You can't pass the buck, PC
By M J Akbar
Most mistakes begin in the mind. It is hardly a state secret that home minister P Chidambaram is an avid fan of the American security doctrine summed up succinctly in "clear, hold, build". No one saw the fault lines. This was a formula for overseas operations, not domestic soil. America faces both an internal and external security challenge.
It does not use the same doctrine for both. The CRPF, or its offshoots, are not an occupation force. Moreover, the Maoists have not seized territory; they have turned the natural habitat of the poor, with local support, into their strongholds; they are, right or wrong, of the people. Their fighters are not in uniform; their officers do not wear cravat and beret; their foot soldiers do not change into civvies to go home.
America understands the need to 'build' in Iraq or Afghanistan, but this is the third priority, which is why it either does not happen, or gets too diluted. The maximum energy is exhausted by 'clear' and 'hold'. In practice, this means that the security force is largely occupied in providing security for itself. Chidambaram has argued that development is impossible until his personal armies can clear the 'infected' areas of Maoists. The Cobra Force was developed for this purpose. It has been renamed the Special Action Force presumably because someone thought the world's most famous poisonous snake might be inappropriate nomenclature for the striking arm of an 'aam-aadmi' government. You can change the name, but what about the mentality?
Uncertainty has turned the home ministry's advertisement campaign into an exercise in confusion. The copy says: "I was poor and had no job. So, I joined the Maoists. The gun became my identity. I killed, I maimed, I blew up schools and bridges. But, I still have no job. My children can't go to school. My wife can't live with me. I can't till my land." Then follows the message: "Abjure violence, support development." Ignore the fact that Maoists are hardly reading upmarket English newspapers with their morning cuppa; it does rather sound like an invitation to join Maoists, rather than abjure them.
If "I was poor" etc etc, and the state had done little except ensure that the rich were getting richer at a rate of 8%, maybe the gun would seem the only wake-up call left. One can join development if there is development. Dantewada is not quite Marine Drive. The poor are not fools; they do not expect a genie to suddenly offer them a magical palace — but neither will they accept indifference as their destiny.
Poverty is the sustenance of Maoism. If we want to destroy Maoists, we need to end poverty. There is an alternative to "clear, hold, build": empower, educate, eliminate. The gun is a weapon of last resort in a democracy, not the first. Equally, a sensible government must reduce the attraction of the gun among the poor by restoring their faith, not by multiplying cemeteries and graveyards. There is nothing particularly radical in this suggestion. If Pranab Mukherjee or A K Antony had been home minister, they would have understood. Such a strategy has been used successfully in Andhra Pradesh by governments across the party divide, led by N T Rama Rao, Chandrababu Naidu and Y Rajasekhara Reddy. They built police units – called Greyhounds, not Cobras — which spoke the people's language, and earned their trust by behaving as protectors rather than conquerors. Experienced police officers advised the home ministry to base the Cobra Force in Hyderabad so that it could imbibe an operational culture that had proved successful, but Chidambaram disagreed. He made it personal. Delhi remained the headquarters of Cobra-SAF.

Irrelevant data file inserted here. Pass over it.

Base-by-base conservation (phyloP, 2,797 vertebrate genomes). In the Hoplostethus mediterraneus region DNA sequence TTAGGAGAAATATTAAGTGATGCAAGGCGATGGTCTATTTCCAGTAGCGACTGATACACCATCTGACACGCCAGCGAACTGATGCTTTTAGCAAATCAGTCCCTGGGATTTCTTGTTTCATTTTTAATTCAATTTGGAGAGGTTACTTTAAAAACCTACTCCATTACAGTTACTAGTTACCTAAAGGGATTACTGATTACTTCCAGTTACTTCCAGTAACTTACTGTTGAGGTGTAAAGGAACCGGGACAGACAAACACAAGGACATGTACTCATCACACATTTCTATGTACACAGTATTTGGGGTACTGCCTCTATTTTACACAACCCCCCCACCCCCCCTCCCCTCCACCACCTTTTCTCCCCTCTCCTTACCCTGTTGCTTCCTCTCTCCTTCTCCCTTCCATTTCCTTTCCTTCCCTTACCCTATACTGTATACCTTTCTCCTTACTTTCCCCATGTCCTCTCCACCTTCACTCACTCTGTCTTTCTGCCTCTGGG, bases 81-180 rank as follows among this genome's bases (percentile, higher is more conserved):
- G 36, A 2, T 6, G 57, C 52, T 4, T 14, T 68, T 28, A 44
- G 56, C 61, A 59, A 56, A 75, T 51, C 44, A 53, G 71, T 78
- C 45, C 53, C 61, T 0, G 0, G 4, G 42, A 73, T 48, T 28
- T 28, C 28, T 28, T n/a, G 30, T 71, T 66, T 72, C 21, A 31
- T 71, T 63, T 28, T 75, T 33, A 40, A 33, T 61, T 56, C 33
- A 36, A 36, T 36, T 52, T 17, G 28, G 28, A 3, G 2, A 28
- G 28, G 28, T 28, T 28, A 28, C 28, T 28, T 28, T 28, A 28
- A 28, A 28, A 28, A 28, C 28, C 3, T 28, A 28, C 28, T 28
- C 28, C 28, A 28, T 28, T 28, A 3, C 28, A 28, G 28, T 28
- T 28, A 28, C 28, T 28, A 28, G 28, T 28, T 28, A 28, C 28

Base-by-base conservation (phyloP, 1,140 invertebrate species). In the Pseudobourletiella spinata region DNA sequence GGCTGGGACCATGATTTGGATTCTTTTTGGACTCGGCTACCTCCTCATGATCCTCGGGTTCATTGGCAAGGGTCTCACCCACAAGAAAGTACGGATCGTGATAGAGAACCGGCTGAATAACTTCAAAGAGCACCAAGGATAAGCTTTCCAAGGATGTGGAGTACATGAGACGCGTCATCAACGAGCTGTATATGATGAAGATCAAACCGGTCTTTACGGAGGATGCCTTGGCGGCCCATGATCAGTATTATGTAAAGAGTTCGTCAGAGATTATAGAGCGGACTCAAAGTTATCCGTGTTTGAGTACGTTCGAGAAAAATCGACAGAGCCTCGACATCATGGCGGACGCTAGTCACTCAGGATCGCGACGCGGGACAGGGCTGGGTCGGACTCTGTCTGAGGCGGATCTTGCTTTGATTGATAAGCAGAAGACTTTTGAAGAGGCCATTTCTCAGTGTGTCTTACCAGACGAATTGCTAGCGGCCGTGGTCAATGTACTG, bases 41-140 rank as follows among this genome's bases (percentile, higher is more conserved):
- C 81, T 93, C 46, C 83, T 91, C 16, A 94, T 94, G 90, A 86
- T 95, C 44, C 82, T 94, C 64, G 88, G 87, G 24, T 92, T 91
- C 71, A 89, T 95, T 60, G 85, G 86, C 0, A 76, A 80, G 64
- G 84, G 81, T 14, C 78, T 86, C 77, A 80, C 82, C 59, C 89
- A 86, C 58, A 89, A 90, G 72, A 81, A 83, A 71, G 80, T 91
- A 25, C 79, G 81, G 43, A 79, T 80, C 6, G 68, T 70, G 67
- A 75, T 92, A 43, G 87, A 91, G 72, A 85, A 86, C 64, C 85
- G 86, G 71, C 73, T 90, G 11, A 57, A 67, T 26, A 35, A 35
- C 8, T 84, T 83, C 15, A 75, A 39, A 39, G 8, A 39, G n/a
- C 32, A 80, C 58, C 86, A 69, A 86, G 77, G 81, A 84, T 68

The Greyhounds had few intelligence failures because they were intelligent. Simultaneously, positive discrimination became the theme of economic development. It was, inevitably, a slow process; there were no grandiose claims that Naxalites would be finished in two years, or three. More important, no Andhra politician tried to use a crisis to become a pseudo-Napoleon through verbal explosions.
Good politicians know that a single pompous phrase can reverse trajectory and turn a thundering cannonball into an ominous boomerang. Chidambaram loftily informed the mild Buddhadeb Bhattacharjee during a visit to Maoist-hit Bengal that the Naxalite buck stopped at the Bengal chief minister's desk. He could not have imagined that within days the taunt would return to haunt him.
Where does the Dantewada buck stop? Chidambaram has been chasing alibis, claiming this was a joint operation. Not quite correct. The CRPF in Chhattisgarh — whether wearing its Cobra face or Special Action Force hat — took its orders from Delhi. American President Harry Truman made the phrase famous with a "desk gadget" bearing the legend "The Buck Stops Here". (This plaque, incidentally, was a gift from the Federal Reformatory at El Reno.) Another President, Calvin Coolidge, made a more relevant promise: "I won't pass the buck."
To pass the buck is to fail the nation.
Appeared in Times of India - April 11, 2010